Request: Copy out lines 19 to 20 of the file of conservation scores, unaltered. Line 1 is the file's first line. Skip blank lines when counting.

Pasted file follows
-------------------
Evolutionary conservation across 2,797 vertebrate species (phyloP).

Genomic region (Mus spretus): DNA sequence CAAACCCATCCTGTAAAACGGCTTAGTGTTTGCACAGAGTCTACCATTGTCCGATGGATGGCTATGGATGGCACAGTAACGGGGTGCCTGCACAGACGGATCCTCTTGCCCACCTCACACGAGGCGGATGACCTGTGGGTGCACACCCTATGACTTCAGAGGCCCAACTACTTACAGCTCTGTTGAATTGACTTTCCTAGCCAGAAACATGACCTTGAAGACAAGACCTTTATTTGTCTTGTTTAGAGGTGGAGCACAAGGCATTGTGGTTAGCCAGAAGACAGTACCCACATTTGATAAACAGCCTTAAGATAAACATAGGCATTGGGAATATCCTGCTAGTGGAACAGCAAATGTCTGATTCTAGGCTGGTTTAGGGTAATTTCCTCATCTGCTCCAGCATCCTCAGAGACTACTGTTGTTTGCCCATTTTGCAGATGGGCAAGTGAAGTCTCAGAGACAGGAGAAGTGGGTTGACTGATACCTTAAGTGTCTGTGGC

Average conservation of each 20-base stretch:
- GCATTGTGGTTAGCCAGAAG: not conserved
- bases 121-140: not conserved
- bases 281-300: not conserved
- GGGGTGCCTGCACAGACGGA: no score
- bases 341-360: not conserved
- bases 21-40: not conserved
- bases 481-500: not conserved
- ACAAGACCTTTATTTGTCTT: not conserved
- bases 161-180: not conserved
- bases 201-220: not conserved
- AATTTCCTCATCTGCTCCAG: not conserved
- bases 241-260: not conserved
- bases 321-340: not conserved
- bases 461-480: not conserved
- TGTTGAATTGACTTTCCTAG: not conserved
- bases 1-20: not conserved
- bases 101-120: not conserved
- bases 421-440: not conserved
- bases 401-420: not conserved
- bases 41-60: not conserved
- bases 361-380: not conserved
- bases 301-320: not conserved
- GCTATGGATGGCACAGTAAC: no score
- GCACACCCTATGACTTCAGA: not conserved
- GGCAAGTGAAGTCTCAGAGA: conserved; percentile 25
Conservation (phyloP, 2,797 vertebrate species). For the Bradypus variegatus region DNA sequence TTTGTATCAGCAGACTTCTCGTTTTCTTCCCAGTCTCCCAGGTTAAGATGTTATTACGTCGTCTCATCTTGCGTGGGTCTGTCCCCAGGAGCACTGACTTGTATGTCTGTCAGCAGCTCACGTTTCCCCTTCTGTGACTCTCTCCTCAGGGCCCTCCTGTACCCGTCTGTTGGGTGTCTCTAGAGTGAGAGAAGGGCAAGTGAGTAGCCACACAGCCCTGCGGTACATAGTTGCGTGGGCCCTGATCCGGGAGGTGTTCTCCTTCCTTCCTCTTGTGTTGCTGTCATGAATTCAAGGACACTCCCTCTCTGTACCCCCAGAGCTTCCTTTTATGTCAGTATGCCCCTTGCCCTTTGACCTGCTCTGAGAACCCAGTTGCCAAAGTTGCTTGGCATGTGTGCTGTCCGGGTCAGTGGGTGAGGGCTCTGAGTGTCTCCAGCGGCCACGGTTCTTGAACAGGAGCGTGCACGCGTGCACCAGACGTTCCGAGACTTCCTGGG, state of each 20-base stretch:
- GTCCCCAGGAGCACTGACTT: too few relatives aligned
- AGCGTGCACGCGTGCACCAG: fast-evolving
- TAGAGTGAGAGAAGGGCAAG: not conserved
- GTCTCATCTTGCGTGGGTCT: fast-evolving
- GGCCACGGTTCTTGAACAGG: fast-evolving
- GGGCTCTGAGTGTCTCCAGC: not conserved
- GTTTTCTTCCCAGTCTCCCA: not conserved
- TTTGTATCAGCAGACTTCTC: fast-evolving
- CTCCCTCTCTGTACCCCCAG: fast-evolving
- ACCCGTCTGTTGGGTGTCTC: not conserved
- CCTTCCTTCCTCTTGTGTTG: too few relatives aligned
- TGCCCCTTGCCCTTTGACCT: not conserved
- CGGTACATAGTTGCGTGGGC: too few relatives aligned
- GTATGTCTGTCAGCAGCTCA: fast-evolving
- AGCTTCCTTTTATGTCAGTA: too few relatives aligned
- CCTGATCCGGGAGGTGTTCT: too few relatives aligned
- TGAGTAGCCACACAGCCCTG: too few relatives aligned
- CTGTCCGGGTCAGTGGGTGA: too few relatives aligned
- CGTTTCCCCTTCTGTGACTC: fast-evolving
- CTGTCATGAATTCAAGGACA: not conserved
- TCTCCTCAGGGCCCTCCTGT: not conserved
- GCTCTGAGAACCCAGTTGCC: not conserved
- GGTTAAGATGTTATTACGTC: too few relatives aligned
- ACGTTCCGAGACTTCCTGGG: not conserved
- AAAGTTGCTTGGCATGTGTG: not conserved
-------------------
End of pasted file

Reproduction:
- bases 1-20: not conserved
- bases 101-120: not conserved